It’s not over and above what I would normally be wary of coming back into training. We are going to have a few injuries, you will always have a few. It will happen if we are training hard. We are going to do everything we can to mitigate that risk, that is going to come in the form of all the testing that we do through weeks one and two so we can understand where the guys are fitness-wise. Of course, they are going to be doing CMJ’s (Counter Movement Jumps) to understand neuromuscular status, and also testing strength and speed measures. Everything will be packed into those first couple of weeks so we have a good baseline of where they are and if there are any red flags we will be all over it very quickly.

 

How will the new operational measures and social distancing in The Sportsground affect training?

 

It’s going to be tough . . . it will be such a departure from what we are used to. The training and that environment that I talked about before, a lot of that energy comes from that interpersonal closeness. It will be interesting to see how the guys cope, it’s a little bit different when you are under a heavy weight and you have someone there in your ear. They might be saying something nice or not so nice, but either way it’s going to motivate you to drive through.

 

When you are pushing on the bench and look up and see someone screaming over you, that gives you that extra motivation. Some of that is going to be missing, which goes back to our innovation. How are we going to create that environment? We have talked about that as a group, I think it’s going to be interesting. We will have to create energy, urgency, and focus in our training sessions. That is going to boil down to our coaches and our ability to communicate with the players and understand where they are. It’s going to be a challenge, but it will be exciting and fun.

 

The gym is now sectioned up into little pods, and you can only work at one station at a time. There is at least 3 meters between you and the next guy in a taped off area, it’s very clinical and strange. If you are a regular gym-goer you will usually go to the gym, put on your headphones and hit the treadmill or bench, whatever it is. That’s quite normal, whereas when you are with a rugby team and you are used to bouncing off your mates around you it’s going to be different for players.

 

How will this Pre-Season training be laid out?

 

We are waiting to hear about our Champions Cup spot next year which is out of our hands and we can’t get into the finals of last year’s PRO14. What is in our hands is our preparation and what we can focus on is what’s coming on October 3rd. Those next two games are not throwaway games, we are not looking at them as preseason games. They are important and are particularly important for players who want to push their national team selection ambitions. They need to be able to put out their best performance in those two matches. The most important thing for us right now is to continue to get better over these next 8 weeks.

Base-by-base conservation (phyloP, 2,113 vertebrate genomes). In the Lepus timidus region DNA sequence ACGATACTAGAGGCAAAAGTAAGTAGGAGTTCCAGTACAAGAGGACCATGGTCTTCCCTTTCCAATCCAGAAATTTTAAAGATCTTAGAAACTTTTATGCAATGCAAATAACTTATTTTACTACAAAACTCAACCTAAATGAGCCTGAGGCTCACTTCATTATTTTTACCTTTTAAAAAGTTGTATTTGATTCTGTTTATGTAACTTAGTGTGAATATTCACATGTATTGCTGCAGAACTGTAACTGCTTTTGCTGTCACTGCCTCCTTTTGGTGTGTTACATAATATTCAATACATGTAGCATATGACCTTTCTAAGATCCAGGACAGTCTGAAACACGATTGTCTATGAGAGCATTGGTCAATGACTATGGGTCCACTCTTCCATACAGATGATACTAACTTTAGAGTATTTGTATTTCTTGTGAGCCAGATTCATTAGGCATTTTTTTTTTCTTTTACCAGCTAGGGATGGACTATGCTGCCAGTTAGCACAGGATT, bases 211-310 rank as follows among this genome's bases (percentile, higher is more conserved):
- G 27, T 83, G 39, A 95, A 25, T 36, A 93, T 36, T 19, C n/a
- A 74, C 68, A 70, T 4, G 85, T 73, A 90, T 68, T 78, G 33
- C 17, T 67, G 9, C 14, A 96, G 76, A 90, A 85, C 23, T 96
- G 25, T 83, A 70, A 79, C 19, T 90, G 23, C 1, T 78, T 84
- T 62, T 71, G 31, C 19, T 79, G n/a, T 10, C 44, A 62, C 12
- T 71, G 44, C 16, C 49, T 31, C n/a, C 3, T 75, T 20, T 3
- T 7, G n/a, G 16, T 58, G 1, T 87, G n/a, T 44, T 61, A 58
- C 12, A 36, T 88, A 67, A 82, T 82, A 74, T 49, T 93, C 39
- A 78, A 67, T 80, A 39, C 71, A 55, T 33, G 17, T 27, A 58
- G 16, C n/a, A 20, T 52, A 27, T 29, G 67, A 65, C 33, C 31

We have broken it up into testing and installation for 2 weeks, 2 weeks of specific preparation where we start to develop player skills on the rugby field and develop our way through the amount of load players will have to tolerate throughout the season, Then we go into competition preparation, we push the boundaries there and explore where we can grow and get better. It’s a more intense period. And finally, the pre-competition phase, really driving into those two games in August. After that we are all eyes on the ‘20/21′ season and really performing there.

 

Lastly, Dave, Friendy requested that everyone had to come back from quarantine with a new skill on or off the field. What would you say you improved on when you were in quarantine?

 

This is a nerdy one – there is an open-source stats package called R. I have been focused on learning how to use R for my stats in my PhD, learning to code and create data visualizations, dashboards and apps . . . that’s been one of my major focuses.

 

Personally, one of the biggest things for me was mental skills. One thing I invested a lot of time into was understanding the research around, but also building a practice of, mindfulness and meditation to bring me into the present. There is a tremendous amount of research on it and its direct benefits with better health and performance.

Mental skills are essentially based around your ability to be aware – aware of your environment, feelings, and the actions that you and others are taking in the moment and shaping what happens next. It’s an area of focus for us as a club too, developing our mental skills as staff, coaches and players. So, I have been trying to build my awareness and clarity around these things too.